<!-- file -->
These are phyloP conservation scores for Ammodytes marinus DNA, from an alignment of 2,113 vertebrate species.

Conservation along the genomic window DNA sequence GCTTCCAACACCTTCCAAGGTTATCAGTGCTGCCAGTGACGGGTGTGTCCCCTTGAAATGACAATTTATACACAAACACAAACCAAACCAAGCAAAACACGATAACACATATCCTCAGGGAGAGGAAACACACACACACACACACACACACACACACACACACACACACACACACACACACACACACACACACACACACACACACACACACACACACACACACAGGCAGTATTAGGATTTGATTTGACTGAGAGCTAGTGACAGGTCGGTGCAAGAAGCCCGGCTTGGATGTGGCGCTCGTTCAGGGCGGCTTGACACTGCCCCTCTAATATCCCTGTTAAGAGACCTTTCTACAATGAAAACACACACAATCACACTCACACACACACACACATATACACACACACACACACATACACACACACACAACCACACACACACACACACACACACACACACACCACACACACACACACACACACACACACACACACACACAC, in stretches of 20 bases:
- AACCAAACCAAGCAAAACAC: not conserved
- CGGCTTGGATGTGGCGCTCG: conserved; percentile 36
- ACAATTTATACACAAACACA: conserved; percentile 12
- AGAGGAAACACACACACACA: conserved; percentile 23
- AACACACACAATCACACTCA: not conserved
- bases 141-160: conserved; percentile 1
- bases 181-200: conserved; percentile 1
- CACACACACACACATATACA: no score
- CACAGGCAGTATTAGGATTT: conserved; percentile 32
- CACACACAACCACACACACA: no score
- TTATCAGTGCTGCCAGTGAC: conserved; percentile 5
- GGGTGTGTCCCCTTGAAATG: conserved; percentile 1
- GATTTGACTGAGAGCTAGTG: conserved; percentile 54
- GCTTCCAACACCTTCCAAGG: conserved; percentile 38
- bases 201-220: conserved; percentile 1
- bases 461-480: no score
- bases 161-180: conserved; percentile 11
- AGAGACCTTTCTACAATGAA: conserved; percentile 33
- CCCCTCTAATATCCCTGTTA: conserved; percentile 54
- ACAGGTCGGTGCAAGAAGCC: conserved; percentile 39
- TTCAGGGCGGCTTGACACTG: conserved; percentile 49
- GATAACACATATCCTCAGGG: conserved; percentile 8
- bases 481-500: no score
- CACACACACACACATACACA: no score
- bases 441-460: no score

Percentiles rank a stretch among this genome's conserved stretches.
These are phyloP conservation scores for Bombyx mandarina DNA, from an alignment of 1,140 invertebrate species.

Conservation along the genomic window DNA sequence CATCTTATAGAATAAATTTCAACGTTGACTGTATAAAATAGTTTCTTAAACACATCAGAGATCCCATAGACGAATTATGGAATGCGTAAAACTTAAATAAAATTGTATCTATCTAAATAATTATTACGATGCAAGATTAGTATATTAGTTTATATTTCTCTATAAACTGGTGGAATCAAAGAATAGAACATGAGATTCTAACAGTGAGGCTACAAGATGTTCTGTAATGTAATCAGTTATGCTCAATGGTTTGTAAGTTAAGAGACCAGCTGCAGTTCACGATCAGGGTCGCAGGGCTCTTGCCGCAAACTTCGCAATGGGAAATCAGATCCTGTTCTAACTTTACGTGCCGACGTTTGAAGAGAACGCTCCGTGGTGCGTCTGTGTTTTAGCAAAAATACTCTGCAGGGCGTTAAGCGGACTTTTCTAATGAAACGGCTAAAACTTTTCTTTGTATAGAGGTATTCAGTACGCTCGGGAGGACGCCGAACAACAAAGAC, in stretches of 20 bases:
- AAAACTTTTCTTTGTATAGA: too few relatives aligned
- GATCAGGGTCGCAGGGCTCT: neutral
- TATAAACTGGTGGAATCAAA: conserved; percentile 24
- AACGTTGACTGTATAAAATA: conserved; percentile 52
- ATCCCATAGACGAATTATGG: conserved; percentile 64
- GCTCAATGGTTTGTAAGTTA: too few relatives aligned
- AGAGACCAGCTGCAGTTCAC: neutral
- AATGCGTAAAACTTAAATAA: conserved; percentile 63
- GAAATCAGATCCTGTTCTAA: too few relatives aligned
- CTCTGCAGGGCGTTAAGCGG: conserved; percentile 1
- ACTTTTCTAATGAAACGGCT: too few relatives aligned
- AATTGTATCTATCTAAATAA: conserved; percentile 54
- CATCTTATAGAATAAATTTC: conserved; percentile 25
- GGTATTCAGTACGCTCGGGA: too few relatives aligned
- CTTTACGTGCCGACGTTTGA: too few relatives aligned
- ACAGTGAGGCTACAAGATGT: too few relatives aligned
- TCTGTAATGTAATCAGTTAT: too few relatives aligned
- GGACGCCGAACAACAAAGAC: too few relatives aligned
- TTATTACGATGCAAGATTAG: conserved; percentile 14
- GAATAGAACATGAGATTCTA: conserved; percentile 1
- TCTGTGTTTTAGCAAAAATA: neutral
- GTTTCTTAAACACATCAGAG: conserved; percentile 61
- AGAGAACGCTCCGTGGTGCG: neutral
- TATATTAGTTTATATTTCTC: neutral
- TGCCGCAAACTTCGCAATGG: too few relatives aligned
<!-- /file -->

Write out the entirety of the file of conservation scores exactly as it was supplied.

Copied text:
These are phyloP conservation scores for Ammodytes marinus DNA, from an alignment of 2,113 vertebrate species.

Conservation along the genomic window DNA sequence GCTTCCAACACCTTCCAAGGTTATCAGTGCTGCCAGTGACGGGTGTGTCCCCTTGAAATGACAATTTATACACAAACACAAACCAAACCAAGCAAAACACGATAACACATATCCTCAGGGAGAGGAAACACACACACACACACACACACACACACACACACACACACACACACACACACACACACACACACACACACACACACACACACACACACACACACACAGGCAGTATTAGGATTTGATTTGACTGAGAGCTAGTGACAGGTCGGTGCAAGAAGCCCGGCTTGGATGTGGCGCTCGTTCAGGGCGGCTTGACACTGCCCCTCTAATATCCCTGTTAAGAGACCTTTCTACAATGAAAACACACACAATCACACTCACACACACACACACATATACACACACACACACACATACACACACACACAACCACACACACACACACACACACACACACACACCACACACACACACACACACACACACACACACACACACAC, in stretches of 20 bases:
- AACCAAACCAAGCAAAACAC: not conserved
- CGGCTTGGATGTGGCGCTCG: conserved; percentile 36
- ACAATTTATACACAAACACA: conserved; percentile 12
- AGAGGAAACACACACACACA: conserved; percentile 23
- AACACACACAATCACACTCA: not conserved
- bases 141-160: conserved; percentile 1
- bases 181-200: conserved; percentile 1
- CACACACACACACATATACA: no score
- CACAGGCAGTATTAGGATTT: conserved; percentile 32
- CACACACAACCACACACACA: no score
- TTATCAGTGCTGCCAGTGAC: conserved; percentile 5
- GGGTGTGTCCCCTTGAAATG: conserved; percentile 1
- GATTTGACTGAGAGCTAGTG: conserved; percentile 54
- GCTTCCAACACCTTCCAAGG: conserved; percentile 38
- bases 201-220: conserved; percentile 1
- bases 461-480: no score
- bases 161-180: conserved; percentile 11
- AGAGACCTTTCTACAATGAA: conserved; percentile 33
- CCCCTCTAATATCCCTGTTA: conserved; percentile 54
- ACAGGTCGGTGCAAGAAGCC: conserved; percentile 39
- TTCAGGGCGGCTTGACACTG: conserved; percentile 49
- GATAACACATATCCTCAGGG: conserved; percentile 8
- bases 481-500: no score
- CACACACACACACATACACA: no score
- bases 441-460: no score

Percentiles rank a stretch among this genome's conserved stretches.
These are phyloP conservation scores for Bombyx mandarina DNA, from an alignment of 1,140 invertebrate species.

Conservation along the genomic window DNA sequence CATCTTATAGAATAAATTTCAACGTTGACTGTATAAAATAGTTTCTTAAACACATCAGAGATCCCATAGACGAATTATGGAATGCGTAAAACTTAAATAAAATTGTATCTATCTAAATAATTATTACGATGCAAGATTAGTATATTAGTTTATATTTCTCTATAAACTGGTGGAATCAAAGAATAGAACATGAGATTCTAACAGTGAGGCTACAAGATGTTCTGTAATGTAATCAGTTATGCTCAATGGTTTGTAAGTTAAGAGACCAGCTGCAGTTCACGATCAGGGTCGCAGGGCTCTTGCCGCAAACTTCGCAATGGGAAATCAGATCCTGTTCTAACTTTACGTGCCGACGTTTGAAGAGAACGCTCCGTGGTGCGTCTGTGTTTTAGCAAAAATACTCTGCAGGGCGTTAAGCGGACTTTTCTAATGAAACGGCTAAAACTTTTCTTTGTATAGAGGTATTCAGTACGCTCGGGAGGACGCCGAACAACAAAGAC, in stretches of 20 bases:
- AAAACTTTTCTTTGTATAGA: too few relatives aligned
- GATCAGGGTCGCAGGGCTCT: neutral
- TATAAACTGGTGGAATCAAA: conserved; percentile 24
- AACGTTGACTGTATAAAATA: conserved; percentile 52
- ATCCCATAGACGAATTATGG: conserved; percentile 64
- GCTCAATGGTTTGTAAGTTA: too few relatives aligned
- AGAGACCAGCTGCAGTTCAC: neutral
- AATGCGTAAAACTTAAATAA: conserved; percentile 63
- GAAATCAGATCCTGTTCTAA: too few relatives aligned
- CTCTGCAGGGCGTTAAGCGG: conserved; percentile 1
- ACTTTTCTAATGAAACGGCT: too few relatives aligned
- AATTGTATCTATCTAAATAA: conserved; percentile 54
- CATCTTATAGAATAAATTTC: conserved; percentile 25
- GGTATTCAGTACGCTCGGGA: too few relatives aligned
- CTTTACGTGCCGACGTTTGA: too few relatives aligned
- ACAGTGAGGCTACAAGATGT: too few relatives aligned
- TCTGTAATGTAATCAGTTAT: too few relatives aligned
- GGACGCCGAACAACAAAGAC: too few relatives aligned
- TTATTACGATGCAAGATTAG: conserved; percentile 14
- GAATAGAACATGAGATTCTA: conserved; percentile 1
- TCTGTGTTTTAGCAAAAATA: neutral
- GTTTCTTAAACACATCAGAG: conserved; percentile 61
- AGAGAACGCTCCGTGGTGCG: neutral
- TATATTAGTTTATATTTCTC: neutral
- TGCCGCAAACTTCGCAATGG: too few relatives aligned